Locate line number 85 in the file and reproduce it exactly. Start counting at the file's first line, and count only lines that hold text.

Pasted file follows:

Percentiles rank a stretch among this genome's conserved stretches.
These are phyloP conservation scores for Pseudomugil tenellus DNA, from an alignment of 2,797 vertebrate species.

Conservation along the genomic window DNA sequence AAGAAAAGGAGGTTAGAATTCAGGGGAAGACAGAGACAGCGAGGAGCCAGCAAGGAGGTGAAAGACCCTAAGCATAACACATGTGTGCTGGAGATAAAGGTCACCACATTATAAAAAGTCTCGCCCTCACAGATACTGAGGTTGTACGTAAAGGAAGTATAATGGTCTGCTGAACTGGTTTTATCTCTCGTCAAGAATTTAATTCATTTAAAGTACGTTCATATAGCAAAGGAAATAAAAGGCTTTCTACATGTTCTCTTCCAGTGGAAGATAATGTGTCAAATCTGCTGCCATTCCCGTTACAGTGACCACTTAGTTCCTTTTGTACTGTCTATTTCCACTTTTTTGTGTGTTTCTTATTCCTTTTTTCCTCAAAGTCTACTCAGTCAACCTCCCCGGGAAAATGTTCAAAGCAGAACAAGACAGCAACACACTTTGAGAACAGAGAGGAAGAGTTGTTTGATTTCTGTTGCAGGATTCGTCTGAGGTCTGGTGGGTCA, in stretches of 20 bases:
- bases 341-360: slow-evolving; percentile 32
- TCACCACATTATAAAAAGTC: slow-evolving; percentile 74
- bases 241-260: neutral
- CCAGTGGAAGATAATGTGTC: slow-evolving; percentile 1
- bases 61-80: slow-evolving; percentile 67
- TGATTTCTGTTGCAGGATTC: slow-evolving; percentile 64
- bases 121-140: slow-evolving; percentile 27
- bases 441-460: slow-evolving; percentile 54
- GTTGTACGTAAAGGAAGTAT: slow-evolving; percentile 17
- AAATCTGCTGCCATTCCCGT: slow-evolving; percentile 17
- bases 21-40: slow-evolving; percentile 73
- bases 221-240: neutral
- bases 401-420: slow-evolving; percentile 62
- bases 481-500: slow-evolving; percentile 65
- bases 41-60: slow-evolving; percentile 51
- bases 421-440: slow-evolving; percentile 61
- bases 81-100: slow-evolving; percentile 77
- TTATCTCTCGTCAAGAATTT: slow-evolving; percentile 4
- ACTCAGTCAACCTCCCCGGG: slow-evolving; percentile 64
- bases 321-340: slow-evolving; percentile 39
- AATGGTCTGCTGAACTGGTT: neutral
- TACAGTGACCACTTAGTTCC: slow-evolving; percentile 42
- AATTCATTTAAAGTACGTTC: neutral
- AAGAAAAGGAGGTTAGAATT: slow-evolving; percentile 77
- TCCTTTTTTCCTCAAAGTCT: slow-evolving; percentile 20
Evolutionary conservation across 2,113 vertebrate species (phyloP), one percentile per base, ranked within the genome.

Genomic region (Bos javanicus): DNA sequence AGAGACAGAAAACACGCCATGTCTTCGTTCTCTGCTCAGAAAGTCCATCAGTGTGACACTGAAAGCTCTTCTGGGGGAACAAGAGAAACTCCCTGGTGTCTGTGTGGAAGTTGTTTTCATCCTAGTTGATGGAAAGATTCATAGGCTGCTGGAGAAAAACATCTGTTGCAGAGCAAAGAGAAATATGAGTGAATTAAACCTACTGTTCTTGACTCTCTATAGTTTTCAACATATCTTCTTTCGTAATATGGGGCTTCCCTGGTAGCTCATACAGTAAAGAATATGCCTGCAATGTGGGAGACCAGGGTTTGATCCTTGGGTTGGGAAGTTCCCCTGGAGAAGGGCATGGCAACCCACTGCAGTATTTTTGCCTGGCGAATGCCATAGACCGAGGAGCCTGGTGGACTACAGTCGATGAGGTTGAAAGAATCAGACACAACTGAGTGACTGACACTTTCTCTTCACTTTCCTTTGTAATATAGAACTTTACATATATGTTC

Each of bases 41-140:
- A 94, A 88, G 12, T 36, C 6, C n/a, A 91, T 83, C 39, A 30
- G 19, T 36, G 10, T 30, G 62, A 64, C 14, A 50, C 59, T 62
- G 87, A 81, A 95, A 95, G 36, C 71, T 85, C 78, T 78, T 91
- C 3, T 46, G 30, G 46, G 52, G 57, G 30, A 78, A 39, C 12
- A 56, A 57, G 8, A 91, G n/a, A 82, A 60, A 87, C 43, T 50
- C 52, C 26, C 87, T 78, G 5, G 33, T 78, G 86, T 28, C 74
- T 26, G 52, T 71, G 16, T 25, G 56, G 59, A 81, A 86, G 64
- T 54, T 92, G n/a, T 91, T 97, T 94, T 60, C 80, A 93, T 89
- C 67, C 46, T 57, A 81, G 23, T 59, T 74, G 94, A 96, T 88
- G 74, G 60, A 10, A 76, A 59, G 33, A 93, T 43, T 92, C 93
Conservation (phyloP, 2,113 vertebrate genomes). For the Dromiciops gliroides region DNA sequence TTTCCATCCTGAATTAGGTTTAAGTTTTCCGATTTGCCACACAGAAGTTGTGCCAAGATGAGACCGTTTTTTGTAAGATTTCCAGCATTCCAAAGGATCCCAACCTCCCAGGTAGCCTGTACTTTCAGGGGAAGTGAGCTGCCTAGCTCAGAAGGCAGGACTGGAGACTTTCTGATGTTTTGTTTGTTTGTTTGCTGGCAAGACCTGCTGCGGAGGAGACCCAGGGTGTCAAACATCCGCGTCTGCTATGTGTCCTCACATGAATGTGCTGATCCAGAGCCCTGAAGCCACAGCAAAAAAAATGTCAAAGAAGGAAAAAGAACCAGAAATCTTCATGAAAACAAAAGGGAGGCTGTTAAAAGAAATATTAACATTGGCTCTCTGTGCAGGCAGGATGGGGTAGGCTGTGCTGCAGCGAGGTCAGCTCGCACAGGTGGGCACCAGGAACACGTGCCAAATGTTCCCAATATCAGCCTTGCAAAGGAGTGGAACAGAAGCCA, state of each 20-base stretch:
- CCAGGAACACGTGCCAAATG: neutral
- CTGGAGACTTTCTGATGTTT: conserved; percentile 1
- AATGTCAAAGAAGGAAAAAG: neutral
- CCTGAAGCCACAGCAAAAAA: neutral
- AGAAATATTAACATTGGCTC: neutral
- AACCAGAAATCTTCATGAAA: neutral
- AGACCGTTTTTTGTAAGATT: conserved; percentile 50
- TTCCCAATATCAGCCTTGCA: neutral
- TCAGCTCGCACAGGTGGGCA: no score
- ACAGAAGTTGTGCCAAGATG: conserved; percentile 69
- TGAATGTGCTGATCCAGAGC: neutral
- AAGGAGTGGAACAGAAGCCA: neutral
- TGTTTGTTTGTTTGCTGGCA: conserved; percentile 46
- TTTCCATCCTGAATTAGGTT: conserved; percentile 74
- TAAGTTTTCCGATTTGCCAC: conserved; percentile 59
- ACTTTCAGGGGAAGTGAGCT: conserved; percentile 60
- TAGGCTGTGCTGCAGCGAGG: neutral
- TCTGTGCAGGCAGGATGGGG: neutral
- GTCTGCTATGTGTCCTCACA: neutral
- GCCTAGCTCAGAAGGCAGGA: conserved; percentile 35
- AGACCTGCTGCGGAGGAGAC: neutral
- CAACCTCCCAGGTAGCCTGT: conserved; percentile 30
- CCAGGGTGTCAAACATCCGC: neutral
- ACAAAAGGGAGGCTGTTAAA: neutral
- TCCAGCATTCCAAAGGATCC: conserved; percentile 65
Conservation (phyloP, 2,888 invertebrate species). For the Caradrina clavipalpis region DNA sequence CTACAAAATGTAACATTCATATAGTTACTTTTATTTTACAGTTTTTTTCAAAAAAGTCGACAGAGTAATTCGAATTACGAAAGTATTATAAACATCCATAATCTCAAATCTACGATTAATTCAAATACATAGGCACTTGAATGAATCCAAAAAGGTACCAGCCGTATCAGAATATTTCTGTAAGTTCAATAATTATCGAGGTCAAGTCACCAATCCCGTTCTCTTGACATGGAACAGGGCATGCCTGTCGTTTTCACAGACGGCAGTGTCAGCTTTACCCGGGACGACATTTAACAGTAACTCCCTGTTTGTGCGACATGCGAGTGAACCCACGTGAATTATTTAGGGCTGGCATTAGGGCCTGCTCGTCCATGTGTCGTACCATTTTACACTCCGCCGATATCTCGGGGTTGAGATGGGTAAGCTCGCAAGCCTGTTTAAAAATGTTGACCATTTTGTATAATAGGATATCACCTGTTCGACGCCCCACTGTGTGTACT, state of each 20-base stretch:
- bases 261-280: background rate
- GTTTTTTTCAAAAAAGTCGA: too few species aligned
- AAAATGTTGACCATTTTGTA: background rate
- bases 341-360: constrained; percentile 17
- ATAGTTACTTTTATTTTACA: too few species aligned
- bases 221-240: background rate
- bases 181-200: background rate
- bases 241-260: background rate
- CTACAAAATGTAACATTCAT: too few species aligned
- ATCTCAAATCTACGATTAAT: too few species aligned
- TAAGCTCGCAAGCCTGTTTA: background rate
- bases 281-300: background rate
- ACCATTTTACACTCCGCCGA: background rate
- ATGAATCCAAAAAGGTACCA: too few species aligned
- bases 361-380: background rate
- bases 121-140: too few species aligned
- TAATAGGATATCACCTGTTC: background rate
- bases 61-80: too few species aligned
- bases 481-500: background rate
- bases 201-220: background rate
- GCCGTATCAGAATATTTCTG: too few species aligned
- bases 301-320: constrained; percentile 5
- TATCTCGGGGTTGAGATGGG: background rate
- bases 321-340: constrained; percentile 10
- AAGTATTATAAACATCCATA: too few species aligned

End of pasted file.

- TAATAGGATATCACCTGTTC: background rate